In 2014 the issue of identity is still one of relevance in Britain. Newspapers paraphrase Enoch Powell on a seemingly weekly basis. With an upcoming general election next year, it is no surprise the issue of us verses them, in the struggle to define a British identity, is at the forefront of political discussion.
However outside the more common debate of “us” against the “Muslim extremists” there is another identity crisis occurring and it has remained exploited and unabated for a long time. The difference between the Black and White identities unfortunately is not so, well, black and white. This is especially the case when the boundaries are being broken between them to drive consumerism and private gain.
Since second wave feminism the objectification of women has been one of the major issues within the public sphere. When we are focussing on this issue of racial identity, particularly within the representation of women, we should look to the work done by the psychologists Kenneth and Mammie Clark, alongside works by cultural analyst John Berger.
In the 1940s the Clarks published key papers on racial representation, as perceived by children, in segregated and integrated schools in the US. The children were presented with two dolls that were identical except for the colour of their skin and hair. The study showed a clear recognition of the white doll with yellow hair as being “good”, “preferable to play with” and amongst other things, of “nice colour”. Comparatively the brown doll with black hair was chosen when asked which one was “bad”.
Furthermore their colouring experiment showed that young African Americans identified themselves as of a lighter skin colour than they were, and when asked to colour in an outlined person more than half, coloured the person white or an unidentifiable colour. This showed clearly that young African Americans were identifying with White Americans more so than themselves.
When we add to this the analysis of female identity by John Berger in Ways of Seeing we can attain that for the black woman, who is the surveyor and the surveyed, identifies themselves as an object of inferiority.
But what does this mean today? Let us observe two case examples of public figures that have not just become objectified by gender, but who also, by engaging in issues of normativity, have become complicit in the continued ethnocentrism of young women.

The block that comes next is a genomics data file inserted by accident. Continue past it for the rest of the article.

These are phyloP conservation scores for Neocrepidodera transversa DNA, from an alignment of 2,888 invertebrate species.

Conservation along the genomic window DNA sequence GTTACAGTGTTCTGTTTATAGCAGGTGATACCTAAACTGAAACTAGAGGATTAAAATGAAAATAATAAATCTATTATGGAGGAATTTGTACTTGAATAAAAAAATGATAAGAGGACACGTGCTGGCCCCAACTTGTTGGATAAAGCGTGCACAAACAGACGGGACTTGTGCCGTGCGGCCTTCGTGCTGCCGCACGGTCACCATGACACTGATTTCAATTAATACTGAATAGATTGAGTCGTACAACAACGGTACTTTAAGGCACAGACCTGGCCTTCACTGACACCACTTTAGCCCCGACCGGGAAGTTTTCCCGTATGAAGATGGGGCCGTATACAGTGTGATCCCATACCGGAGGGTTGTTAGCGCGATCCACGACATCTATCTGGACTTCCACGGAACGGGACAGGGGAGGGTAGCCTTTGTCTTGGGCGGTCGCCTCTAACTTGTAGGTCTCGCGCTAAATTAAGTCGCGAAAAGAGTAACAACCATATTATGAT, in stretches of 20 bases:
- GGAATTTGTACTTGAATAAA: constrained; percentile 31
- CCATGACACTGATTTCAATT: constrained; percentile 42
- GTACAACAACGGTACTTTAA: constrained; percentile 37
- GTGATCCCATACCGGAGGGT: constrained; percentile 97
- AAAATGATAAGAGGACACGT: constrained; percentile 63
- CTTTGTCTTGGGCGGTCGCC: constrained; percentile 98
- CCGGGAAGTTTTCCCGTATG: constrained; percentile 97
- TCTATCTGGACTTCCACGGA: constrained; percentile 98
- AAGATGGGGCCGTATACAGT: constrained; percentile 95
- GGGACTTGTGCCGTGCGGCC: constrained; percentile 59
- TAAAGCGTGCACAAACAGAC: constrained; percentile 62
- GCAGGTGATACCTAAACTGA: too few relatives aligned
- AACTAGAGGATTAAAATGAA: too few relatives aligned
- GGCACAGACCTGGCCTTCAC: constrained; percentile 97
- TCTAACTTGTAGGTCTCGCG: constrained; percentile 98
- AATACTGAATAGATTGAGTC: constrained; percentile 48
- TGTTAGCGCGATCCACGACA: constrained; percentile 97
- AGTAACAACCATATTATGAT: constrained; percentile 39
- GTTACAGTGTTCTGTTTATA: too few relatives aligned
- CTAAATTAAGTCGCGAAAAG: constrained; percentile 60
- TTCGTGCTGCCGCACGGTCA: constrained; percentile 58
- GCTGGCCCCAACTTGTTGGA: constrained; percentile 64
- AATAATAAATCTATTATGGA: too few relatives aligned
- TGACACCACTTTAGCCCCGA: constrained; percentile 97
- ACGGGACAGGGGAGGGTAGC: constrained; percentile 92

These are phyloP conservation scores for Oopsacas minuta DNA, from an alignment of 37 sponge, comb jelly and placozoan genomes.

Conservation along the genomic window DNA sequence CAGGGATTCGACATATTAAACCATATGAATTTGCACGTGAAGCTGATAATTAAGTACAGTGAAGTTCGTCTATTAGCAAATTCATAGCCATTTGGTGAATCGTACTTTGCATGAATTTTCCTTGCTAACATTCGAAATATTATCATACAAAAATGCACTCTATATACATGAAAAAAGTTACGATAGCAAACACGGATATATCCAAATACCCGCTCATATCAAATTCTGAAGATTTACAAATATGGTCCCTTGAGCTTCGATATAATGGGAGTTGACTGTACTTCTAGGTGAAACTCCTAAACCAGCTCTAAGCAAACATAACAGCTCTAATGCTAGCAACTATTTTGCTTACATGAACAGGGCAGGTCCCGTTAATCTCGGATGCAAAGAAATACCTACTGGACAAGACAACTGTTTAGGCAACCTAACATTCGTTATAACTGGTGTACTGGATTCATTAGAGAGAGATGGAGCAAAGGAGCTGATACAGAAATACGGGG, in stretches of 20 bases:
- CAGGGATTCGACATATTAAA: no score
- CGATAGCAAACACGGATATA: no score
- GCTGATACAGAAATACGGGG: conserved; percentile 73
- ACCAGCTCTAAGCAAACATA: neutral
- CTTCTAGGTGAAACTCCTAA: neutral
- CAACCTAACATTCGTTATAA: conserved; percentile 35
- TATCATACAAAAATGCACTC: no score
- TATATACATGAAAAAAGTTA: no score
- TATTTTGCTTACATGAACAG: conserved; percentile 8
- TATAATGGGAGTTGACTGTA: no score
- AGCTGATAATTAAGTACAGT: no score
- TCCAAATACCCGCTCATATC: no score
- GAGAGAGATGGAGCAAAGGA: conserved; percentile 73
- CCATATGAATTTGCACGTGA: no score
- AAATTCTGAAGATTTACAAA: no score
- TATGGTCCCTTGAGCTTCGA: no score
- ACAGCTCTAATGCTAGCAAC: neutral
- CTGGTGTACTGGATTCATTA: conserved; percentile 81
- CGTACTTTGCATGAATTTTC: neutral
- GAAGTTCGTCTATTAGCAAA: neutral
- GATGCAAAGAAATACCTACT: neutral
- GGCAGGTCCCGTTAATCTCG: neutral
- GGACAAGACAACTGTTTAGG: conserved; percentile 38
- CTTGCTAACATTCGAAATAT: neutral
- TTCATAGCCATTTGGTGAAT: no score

The two examples we’ll analyse here are Beyoncé and Miley Cyrus. Whilst both are American women, both have toured sold out shows in Britain. They also feature heavily in publications that target women.
Beyoncé has on several occasions caused controversy for the way she is represented in the media. She is important to this discussion because her songs are often seen as empowering and inspiring to young women. With hits such as ‘If I were a boy’, ‘Irreplaceable’ and ‘Run the world (Girls)’ she has often voiced support for the empowerment of women. It is then perhaps ever the more concerning that in her promotion for her fifth album and an earlier L’Oreal advert, her skin tone is visibly lighter than her natural tone. This can only work to further the damage done to feelings of inferiority felt among black women. If Beyoncé can’t be proud and market herself as a strong black woman then why would it be a good thing to be one? The rhetoric quite clearly being amplified here is unavoidable.
So how does this link with Miley Cyrus? Much has been argued in forums and the press about what exactly Miley Cyrus means for perceptions of women and what kind of role model she is. The singer has vehemently denied any racism within her performances. As the revamped “I’m no longer a child” Miley Cyrus, she has claimed that involving black dancers in her performances makes them feel sexual and beautiful.
This begs many a question. But surely the first one should centre on the notion of a white woman acting as the protagonist for the emancipation of black sexuality. The second question, and perhaps the less ethnic, and thus larger problem, is of beauty standards in normative society.
The process of understanding the objectification of women is an ongoing one. Issues such as the use of make-up, fake-tan and the continual onslaught of sexualisation in the media continue to be of the upmost social importance.
With artists such as Iggy Azalea, J-Lo and Nicki Minaj all having produced music videos featuring overtly sexual content, all gaining widespread media attention, the objectification of the female body is unavoidable.
When Robin Thicke’s ‘Blurred Lines’ caused mass controversy with the use of questionable lyrics such as “I know you want it”, and now ‘Booty’ and ‘Anaconda’ are telling women to “give him what he asked for”, (I shan’t repeat the lyrics of Anaconda here), it leaves the mind to despair over what’ll come next.
It would seem now though that the issue of the black female sexuality is being soldered to the current narrative of white female sexuality. Whether this proves to be emancipatory or not is yet to be seen. Perhaps for those who wish to challenge these narratives, it could potentially be positive for the two problems to become one.
Until the issues of objectification and sexualisation of women are resolved, it is difficult to see how the patriarchal hegemony will break from its tirade of perversion. Above all though it is important to remember the ethnocentrism that runs strong through issues of representation in the current dominant culture.